Great Plains Energy Inc. has cleared the decks for the Kansas Corporation Commission (KCC) to approve its acquisition of Aquila Inc., the company said Wednesday. Now it must placate regulators in Missouri to see the deal go forward.

“With the expected approval in Kansas, the transaction will have received numerous federal and state approvals,” said Great Plains CEO Michael Chesser. “We look forward to working with Missouri regulators to receive approval, clearing the final hurdle and bringing the benefits of this strong, regional utility to customers.”

The KCC is to consider at a hearing next week (March 7) the proposed settlement with all parties that had contested the deal. Highlights of the settlement include:

Earlier this week Great Plains submitted a revised proposal to the Missouri Public Service Commission that provides increased short- and long-term value to all stakeholders, the company said. Net customer benefits were accelerated, and the company agreed not to seek recovery of the portion of Aquila’s high interest cost related to its prior nonregulated activities. This came after settlement talks with parties to the case failed to reach an agreement (see Daily GPI, Feb. 22).

Great Plains said that overall the deal would generate benefits and net customer savings of about $140 million by 2013 and $482 million by 2017.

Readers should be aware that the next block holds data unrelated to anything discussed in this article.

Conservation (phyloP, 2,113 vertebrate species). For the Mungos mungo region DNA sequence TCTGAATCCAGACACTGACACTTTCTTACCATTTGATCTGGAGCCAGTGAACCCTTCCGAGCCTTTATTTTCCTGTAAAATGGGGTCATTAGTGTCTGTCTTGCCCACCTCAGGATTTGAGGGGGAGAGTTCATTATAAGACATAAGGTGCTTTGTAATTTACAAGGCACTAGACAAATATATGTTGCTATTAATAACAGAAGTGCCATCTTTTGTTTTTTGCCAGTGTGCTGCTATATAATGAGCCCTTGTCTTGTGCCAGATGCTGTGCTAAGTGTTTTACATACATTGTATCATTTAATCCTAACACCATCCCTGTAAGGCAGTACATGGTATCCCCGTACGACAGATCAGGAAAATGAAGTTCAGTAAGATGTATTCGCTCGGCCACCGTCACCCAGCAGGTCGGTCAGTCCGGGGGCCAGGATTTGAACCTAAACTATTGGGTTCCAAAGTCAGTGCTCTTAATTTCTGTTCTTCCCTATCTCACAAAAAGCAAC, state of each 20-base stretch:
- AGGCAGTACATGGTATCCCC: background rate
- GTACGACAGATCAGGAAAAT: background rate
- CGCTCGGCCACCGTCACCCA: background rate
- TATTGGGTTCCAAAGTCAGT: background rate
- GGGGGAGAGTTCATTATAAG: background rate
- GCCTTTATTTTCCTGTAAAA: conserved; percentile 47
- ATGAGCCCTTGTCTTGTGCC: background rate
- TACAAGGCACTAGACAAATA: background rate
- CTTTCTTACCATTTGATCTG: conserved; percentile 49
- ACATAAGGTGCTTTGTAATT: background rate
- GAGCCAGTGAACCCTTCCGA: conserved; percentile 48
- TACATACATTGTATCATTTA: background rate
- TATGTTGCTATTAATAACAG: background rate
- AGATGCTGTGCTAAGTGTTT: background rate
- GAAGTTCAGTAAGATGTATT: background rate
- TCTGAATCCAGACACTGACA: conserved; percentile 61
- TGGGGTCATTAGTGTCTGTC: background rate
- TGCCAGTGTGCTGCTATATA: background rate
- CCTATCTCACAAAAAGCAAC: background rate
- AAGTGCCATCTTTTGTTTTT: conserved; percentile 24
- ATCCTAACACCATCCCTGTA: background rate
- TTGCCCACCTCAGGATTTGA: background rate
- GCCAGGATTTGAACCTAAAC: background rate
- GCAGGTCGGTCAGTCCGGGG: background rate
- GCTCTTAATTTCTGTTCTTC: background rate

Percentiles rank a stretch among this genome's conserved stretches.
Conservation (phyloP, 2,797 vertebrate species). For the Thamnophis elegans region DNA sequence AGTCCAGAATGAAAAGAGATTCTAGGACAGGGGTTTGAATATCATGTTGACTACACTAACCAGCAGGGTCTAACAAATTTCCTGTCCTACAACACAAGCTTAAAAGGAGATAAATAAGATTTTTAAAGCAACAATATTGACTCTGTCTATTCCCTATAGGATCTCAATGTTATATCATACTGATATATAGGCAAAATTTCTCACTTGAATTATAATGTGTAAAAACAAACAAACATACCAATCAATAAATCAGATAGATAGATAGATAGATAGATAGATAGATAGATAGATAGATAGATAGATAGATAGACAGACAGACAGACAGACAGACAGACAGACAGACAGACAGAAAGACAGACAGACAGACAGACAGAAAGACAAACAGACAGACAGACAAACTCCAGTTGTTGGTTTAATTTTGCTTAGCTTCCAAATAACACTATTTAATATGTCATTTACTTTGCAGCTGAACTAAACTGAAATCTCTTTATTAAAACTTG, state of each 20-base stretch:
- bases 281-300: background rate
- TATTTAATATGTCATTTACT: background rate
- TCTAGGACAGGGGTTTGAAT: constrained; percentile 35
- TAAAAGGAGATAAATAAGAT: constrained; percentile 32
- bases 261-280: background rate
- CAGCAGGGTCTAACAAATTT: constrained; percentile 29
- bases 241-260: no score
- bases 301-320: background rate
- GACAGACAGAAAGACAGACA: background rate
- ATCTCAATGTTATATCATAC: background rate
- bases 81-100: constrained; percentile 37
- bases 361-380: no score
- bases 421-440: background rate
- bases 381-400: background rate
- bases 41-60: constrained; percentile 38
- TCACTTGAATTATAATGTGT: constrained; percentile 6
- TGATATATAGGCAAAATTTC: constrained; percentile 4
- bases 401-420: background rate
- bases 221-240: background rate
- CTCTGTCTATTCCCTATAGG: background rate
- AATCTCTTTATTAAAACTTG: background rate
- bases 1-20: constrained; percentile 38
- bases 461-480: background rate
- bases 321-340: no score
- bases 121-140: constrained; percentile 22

“We believe that with the Kansas agreement and the Missouri proposal we have addressed concerns and showed our ongoing commitment to listen to and collaborate with key stakeholders in the community,” Chesser said.

The Aquila deal will add about 300,000 electric utility customers to Kansas City Power & Light’s existing 505,000 customers. Terms of the transaction call for it to be completed by May 1. It is part of a three-way deal that includes South Dakota-based Black Hills Corp. acquiring Aquila’s electric and gas operations in Colorado, Kansas, Nebraska and Iowa for $940 million. Great Plains is to pay approximately $1.7 billion in cash and stock and assume $1 billion of Aquila debt for the Missouri operations, effectively putting a period at the end of the 100-year saga of Aquila and its predecessor companies. The linked transactions were first announced in early 2007 (see Daily GPI, Feb. 8, 2007).

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